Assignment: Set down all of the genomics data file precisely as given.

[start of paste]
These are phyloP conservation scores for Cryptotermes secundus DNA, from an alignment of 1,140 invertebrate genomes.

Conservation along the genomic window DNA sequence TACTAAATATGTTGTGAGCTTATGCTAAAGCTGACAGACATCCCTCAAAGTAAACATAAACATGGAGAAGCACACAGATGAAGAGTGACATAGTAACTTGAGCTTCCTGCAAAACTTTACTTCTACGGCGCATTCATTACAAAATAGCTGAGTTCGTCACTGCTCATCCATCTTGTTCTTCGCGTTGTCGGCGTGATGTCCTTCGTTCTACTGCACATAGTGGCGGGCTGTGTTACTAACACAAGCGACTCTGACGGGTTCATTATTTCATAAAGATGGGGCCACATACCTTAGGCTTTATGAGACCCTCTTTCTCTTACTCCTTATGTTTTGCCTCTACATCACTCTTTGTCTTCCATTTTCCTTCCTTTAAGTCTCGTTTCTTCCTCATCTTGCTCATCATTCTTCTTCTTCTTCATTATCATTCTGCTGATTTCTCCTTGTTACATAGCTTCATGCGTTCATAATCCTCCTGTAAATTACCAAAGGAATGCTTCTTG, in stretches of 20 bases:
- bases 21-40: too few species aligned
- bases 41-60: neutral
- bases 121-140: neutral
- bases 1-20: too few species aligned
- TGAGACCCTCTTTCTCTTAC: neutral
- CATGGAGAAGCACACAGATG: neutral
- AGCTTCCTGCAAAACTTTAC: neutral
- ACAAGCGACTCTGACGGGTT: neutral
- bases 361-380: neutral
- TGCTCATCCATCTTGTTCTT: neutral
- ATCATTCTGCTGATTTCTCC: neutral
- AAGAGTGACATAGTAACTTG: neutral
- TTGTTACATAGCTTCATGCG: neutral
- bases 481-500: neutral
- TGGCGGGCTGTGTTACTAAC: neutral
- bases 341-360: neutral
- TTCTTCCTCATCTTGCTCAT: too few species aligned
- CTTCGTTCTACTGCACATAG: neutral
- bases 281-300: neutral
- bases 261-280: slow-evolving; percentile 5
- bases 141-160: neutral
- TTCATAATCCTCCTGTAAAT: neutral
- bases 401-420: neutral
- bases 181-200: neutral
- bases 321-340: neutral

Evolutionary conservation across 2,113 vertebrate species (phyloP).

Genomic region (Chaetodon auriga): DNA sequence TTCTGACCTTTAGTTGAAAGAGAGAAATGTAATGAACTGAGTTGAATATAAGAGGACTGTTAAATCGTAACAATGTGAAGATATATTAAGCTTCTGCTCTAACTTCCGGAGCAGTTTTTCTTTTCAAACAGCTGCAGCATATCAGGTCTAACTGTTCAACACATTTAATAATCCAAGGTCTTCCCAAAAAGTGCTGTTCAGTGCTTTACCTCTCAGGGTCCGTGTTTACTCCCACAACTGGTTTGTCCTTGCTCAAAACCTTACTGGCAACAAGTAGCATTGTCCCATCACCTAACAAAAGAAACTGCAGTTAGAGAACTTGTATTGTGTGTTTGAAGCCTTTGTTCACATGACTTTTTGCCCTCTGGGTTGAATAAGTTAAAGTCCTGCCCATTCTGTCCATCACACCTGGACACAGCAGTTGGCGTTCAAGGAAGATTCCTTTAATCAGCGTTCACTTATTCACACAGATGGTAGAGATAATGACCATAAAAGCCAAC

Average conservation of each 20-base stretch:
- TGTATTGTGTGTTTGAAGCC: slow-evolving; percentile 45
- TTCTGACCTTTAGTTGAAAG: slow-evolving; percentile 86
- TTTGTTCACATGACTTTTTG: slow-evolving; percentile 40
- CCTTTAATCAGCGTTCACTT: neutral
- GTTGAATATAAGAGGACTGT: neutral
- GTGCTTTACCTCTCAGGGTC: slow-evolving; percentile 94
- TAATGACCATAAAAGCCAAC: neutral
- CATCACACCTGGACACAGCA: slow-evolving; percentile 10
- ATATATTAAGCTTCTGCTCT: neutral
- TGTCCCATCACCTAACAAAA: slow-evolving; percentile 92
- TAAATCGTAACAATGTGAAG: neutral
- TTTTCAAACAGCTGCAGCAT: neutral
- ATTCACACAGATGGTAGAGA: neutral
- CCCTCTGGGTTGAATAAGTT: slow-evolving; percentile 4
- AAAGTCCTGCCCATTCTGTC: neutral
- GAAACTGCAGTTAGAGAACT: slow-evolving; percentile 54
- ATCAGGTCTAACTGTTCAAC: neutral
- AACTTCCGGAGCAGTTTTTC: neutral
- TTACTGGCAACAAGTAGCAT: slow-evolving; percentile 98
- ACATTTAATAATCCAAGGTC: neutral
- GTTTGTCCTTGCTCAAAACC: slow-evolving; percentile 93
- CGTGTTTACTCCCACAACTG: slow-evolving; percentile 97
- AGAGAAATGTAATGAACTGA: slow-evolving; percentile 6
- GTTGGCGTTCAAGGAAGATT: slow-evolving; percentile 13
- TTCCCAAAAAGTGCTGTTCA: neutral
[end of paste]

These are phyloP conservation scores for Cryptotermes secundus DNA, from an alignment of 1,140 invertebrate genomes.

Conservation along the genomic window DNA sequence TACTAAATATGTTGTGAGCTTATGCTAAAGCTGACAGACATCCCTCAAAGTAAACATAAACATGGAGAAGCACACAGATGAAGAGTGACATAGTAACTTGAGCTTCCTGCAAAACTTTACTTCTACGGCGCATTCATTACAAAATAGCTGAGTTCGTCACTGCTCATCCATCTTGTTCTTCGCGTTGTCGGCGTGATGTCCTTCGTTCTACTGCACATAGTGGCGGGCTGTGTTACTAACACAAGCGACTCTGACGGGTTCATTATTTCATAAAGATGGGGCCACATACCTTAGGCTTTATGAGACCCTCTTTCTCTTACTCCTTATGTTTTGCCTCTACATCACTCTTTGTCTTCCATTTTCCTTCCTTTAAGTCTCGTTTCTTCCTCATCTTGCTCATCATTCTTCTTCTTCTTCATTATCATTCTGCTGATTTCTCCTTGTTACATAGCTTCATGCGTTCATAATCCTCCTGTAAATTACCAAAGGAATGCTTCTTG, in stretches of 20 bases:
- bases 21-40: too few species aligned
- bases 41-60: neutral
- bases 121-140: neutral
- bases 1-20: too few species aligned
- TGAGACCCTCTTTCTCTTAC: neutral
- CATGGAGAAGCACACAGATG: neutral
- AGCTTCCTGCAAAACTTTAC: neutral
- ACAAGCGACTCTGACGGGTT: neutral
- bases 361-380: neutral
- TGCTCATCCATCTTGTTCTT: neutral
- ATCATTCTGCTGATTTCTCC: neutral
- AAGAGTGACATAGTAACTTG: neutral
- TTGTTACATAGCTTCATGCG: neutral
- bases 481-500: neutral
- TGGCGGGCTGTGTTACTAAC: neutral
- bases 341-360: neutral
- TTCTTCCTCATCTTGCTCAT: too few species aligned
- CTTCGTTCTACTGCACATAG: neutral
- bases 281-300: neutral
- bases 261-280: slow-evolving; percentile 5
- bases 141-160: neutral
- TTCATAATCCTCCTGTAAAT: neutral
- bases 401-420: neutral
- bases 181-200: neutral
- bases 321-340: neutral

Evolutionary conservation across 2,113 vertebrate species (phyloP).

Genomic region (Chaetodon auriga): DNA sequence TTCTGACCTTTAGTTGAAAGAGAGAAATGTAATGAACTGAGTTGAATATAAGAGGACTGTTAAATCGTAACAATGTGAAGATATATTAAGCTTCTGCTCTAACTTCCGGAGCAGTTTTTCTTTTCAAACAGCTGCAGCATATCAGGTCTAACTGTTCAACACATTTAATAATCCAAGGTCTTCCCAAAAAGTGCTGTTCAGTGCTTTACCTCTCAGGGTCCGTGTTTACTCCCACAACTGGTTTGTCCTTGCTCAAAACCTTACTGGCAACAAGTAGCATTGTCCCATCACCTAACAAAAGAAACTGCAGTTAGAGAACTTGTATTGTGTGTTTGAAGCCTTTGTTCACATGACTTTTTGCCCTCTGGGTTGAATAAGTTAAAGTCCTGCCCATTCTGTCCATCACACCTGGACACAGCAGTTGGCGTTCAAGGAAGATTCCTTTAATCAGCGTTCACTTATTCACACAGATGGTAGAGATAATGACCATAAAAGCCAAC

Average conservation of each 20-base stretch:
- TGTATTGTGTGTTTGAAGCC: slow-evolving; percentile 45
- TTCTGACCTTTAGTTGAAAG: slow-evolving; percentile 86
- TTTGTTCACATGACTTTTTG: slow-evolving; percentile 40
- CCTTTAATCAGCGTTCACTT: neutral
- GTTGAATATAAGAGGACTGT: neutral
- GTGCTTTACCTCTCAGGGTC: slow-evolving; percentile 94
- TAATGACCATAAAAGCCAAC: neutral
- CATCACACCTGGACACAGCA: slow-evolving; percentile 10
- ATATATTAAGCTTCTGCTCT: neutral
- TGTCCCATCACCTAACAAAA: slow-evolving; percentile 92
- TAAATCGTAACAATGTGAAG: neutral
- TTTTCAAACAGCTGCAGCAT: neutral
- ATTCACACAGATGGTAGAGA: neutral
- CCCTCTGGGTTGAATAAGTT: slow-evolving; percentile 4
- AAAGTCCTGCCCATTCTGTC: neutral
- GAAACTGCAGTTAGAGAACT: slow-evolving; percentile 54
- ATCAGGTCTAACTGTTCAAC: neutral
- AACTTCCGGAGCAGTTTTTC: neutral
- TTACTGGCAACAAGTAGCAT: slow-evolving; percentile 98
- ACATTTAATAATCCAAGGTC: neutral
- GTTTGTCCTTGCTCAAAACC: slow-evolving; percentile 93
- CGTGTTTACTCCCACAACTG: slow-evolving; percentile 97
- AGAGAAATGTAATGAACTGA: slow-evolving; percentile 6
- GTTGGCGTTCAAGGAAGATT: slow-evolving; percentile 13
- TTCCCAAAAAGTGCTGTTCA: neutral